What’s the timeline

Now, remember that this is just a prognosis. A thousand things can go differently from what I expect and it’s almost impossible to predict how a war is going to turn out. Nevertheless, for serious investors, it’s always prudent to assess situations and prepare for likely scenarios. So remember that this is a very speculative potential timeline meant to illustrate our thinking right now:

If my assessment of the situation on the ground holds, my expectation is that Russia will push as hard as they can in the coming summer season before the renewed US aid kicks in. Russia will likely target their offensive at the city of Kharkiv which would open Northwestern Ukraine and enable Russia to push for the Dniepr River just east of Kiev. The Ukrainians are of course well-prepared for this, so the question is whether Russia can manage to encircle Kharkiv or whether it will turn into a bloody house-by-house battle like Bakhmut one year ago. The outcome of that Russian summer offensive will dictate whether there is a window for negotiations in the autumn, where fighting usually slows down a bit due to muddy roads. If Ukraine can hold off the Russians, they might have a window to strike a good peace deal – if not, Russia will have no incentive to compromise and will fight on to a potential Ukrainian surrender in 2025 after renewed offensives. I expect Zelensky’s threshold to be the imminent fall of Kiev and/or Odessa. If Russia lines up for a major attack against those cities, the was is close to being lost and the collective West will have to either intervene directly or push Zelensky to the negotiation table.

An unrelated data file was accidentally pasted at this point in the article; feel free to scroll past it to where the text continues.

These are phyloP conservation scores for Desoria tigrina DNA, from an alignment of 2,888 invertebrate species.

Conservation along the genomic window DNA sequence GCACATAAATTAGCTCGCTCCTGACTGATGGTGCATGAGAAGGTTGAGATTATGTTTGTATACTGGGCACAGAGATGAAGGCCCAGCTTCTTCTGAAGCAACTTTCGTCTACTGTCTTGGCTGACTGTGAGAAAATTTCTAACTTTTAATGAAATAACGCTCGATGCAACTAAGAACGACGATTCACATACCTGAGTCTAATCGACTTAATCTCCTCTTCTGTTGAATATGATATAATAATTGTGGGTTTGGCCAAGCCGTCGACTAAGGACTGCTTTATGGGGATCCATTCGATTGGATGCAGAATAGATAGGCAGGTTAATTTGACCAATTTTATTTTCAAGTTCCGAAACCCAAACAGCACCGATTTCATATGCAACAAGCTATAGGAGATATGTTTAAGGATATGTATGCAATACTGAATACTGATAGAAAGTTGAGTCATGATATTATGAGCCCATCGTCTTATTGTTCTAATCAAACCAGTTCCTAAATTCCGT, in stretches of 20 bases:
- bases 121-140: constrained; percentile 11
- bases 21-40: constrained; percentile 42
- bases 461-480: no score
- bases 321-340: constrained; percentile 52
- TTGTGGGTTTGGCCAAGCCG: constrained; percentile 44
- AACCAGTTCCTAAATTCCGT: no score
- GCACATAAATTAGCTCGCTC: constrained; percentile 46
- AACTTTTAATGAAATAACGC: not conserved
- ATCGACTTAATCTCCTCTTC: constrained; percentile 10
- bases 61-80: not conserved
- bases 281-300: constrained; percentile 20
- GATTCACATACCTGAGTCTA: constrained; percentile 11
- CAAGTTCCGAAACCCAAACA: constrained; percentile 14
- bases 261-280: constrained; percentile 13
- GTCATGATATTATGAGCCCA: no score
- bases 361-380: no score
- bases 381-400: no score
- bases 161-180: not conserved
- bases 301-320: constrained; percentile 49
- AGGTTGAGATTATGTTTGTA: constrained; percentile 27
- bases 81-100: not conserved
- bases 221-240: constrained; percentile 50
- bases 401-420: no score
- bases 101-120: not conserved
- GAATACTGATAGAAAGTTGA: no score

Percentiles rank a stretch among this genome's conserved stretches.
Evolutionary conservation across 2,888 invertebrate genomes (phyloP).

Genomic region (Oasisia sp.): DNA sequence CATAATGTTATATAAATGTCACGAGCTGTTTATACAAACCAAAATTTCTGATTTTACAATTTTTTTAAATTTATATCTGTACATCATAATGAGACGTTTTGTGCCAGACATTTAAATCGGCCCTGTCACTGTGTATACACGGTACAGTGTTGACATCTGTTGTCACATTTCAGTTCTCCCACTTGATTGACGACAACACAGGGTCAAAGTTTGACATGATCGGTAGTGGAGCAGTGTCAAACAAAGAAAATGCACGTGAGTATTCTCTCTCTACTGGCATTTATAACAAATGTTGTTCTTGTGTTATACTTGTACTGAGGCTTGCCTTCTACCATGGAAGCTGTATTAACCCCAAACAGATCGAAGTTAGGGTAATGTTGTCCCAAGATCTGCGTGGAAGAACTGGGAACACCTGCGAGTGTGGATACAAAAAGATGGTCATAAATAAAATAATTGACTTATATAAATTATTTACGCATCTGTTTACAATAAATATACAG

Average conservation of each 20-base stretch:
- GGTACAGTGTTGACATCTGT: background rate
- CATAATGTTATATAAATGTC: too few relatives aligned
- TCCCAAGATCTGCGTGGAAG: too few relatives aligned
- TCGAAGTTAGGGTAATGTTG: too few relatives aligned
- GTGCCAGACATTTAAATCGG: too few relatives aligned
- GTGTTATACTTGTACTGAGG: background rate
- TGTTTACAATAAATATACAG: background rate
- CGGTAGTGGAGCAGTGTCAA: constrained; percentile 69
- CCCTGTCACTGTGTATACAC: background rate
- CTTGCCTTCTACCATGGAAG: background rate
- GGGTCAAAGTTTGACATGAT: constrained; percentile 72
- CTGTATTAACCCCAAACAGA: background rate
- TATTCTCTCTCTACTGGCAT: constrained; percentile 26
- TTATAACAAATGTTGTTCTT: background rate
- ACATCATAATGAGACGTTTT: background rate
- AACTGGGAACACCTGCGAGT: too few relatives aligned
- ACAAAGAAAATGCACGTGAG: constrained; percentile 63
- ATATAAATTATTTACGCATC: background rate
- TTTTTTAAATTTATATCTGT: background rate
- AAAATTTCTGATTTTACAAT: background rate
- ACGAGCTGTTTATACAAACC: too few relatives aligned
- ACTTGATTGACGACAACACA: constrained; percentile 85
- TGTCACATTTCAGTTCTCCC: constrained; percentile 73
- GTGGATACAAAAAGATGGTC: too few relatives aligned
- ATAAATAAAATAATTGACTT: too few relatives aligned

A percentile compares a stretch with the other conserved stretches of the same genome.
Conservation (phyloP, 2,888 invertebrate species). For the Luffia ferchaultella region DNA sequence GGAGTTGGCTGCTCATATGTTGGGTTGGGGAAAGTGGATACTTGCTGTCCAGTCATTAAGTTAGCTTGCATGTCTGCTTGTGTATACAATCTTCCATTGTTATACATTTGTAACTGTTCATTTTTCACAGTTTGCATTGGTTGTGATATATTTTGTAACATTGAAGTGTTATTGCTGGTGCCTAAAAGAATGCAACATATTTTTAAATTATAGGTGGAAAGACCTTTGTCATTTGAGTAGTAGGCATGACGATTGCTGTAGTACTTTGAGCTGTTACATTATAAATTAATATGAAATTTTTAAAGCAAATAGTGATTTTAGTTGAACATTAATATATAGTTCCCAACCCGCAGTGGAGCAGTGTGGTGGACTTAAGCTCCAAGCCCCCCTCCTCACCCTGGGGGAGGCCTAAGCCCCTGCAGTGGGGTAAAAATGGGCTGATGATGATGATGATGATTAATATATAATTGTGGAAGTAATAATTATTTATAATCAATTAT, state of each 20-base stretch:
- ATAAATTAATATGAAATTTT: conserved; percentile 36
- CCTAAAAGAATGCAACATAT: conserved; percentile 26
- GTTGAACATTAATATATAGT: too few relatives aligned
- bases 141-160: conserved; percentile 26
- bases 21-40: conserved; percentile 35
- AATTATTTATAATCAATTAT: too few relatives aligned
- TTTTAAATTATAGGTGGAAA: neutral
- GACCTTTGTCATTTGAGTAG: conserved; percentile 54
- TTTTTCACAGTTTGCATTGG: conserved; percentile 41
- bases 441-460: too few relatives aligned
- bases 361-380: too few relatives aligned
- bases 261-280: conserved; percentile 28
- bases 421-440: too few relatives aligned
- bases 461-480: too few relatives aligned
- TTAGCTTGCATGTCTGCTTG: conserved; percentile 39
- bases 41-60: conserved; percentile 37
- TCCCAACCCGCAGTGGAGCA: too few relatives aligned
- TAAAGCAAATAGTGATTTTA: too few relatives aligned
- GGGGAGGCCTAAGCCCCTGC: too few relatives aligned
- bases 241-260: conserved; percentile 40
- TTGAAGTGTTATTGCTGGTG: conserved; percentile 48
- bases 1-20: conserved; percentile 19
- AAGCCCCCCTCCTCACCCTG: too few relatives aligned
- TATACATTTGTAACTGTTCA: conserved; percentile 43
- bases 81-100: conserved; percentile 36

A final reason for my estimation is the effect of the US presidential election, which might happen right in the middle of major Russian offensives. Both candidates will be under heavy pressure to get the US out of the Ukraine debacle and especially Donald Trump will likely push for a quick resolution so he can divert his focus to other matters. This increases the likelihood of Ukraine being forced to the negotiation table within 12 months – even if they perform better than I expect on the battlefield.


How will the war end?

Across the West, many leaders must be wishing that they could roll time back to late March 2022 and the negotiations in Istanbul. Russia was in a very bad position and a truce was all but agreed upon. Back then, the Western leaders were optimistic that Ukraine could turn the tide of the war and push Russia back, so the peace negotiations never amounted to more than talks.

Now, Russia is in an entirely position. They are prepared for a long war and have seen next to no geographic losses over the past 18 months. If they can succeed with one or two major offensives, they will have very little incentive to strike a bargain or reach a compromise. Russia will insist on 1) recognition of Crimea as Russian, 2) pseudo-independence for Eastern Ukraine and 3) no NATO membership for Ukraine. Essentially, Russia will either demand a partition of Ukraine into a Western and an Eastern part or the complete neutrality for a more or less intact Ukrainian state. This is almost incomprehensible for Western leaders, who are still talking about how Ukraine might enter the EU once the Russians are driven out. That’s very far from reality and hopefully Western leaders are beginning to prepare for how to protect a neutral Ukraine or how to incorporate a much smaller Ukrainian state into the Western institutions.


How should investors prepare for this?


The US Congress has passed major new aid for Ukraine, but it might be to late. Here’s our assessment and thoughts on how you can prepare for when Ukraine loses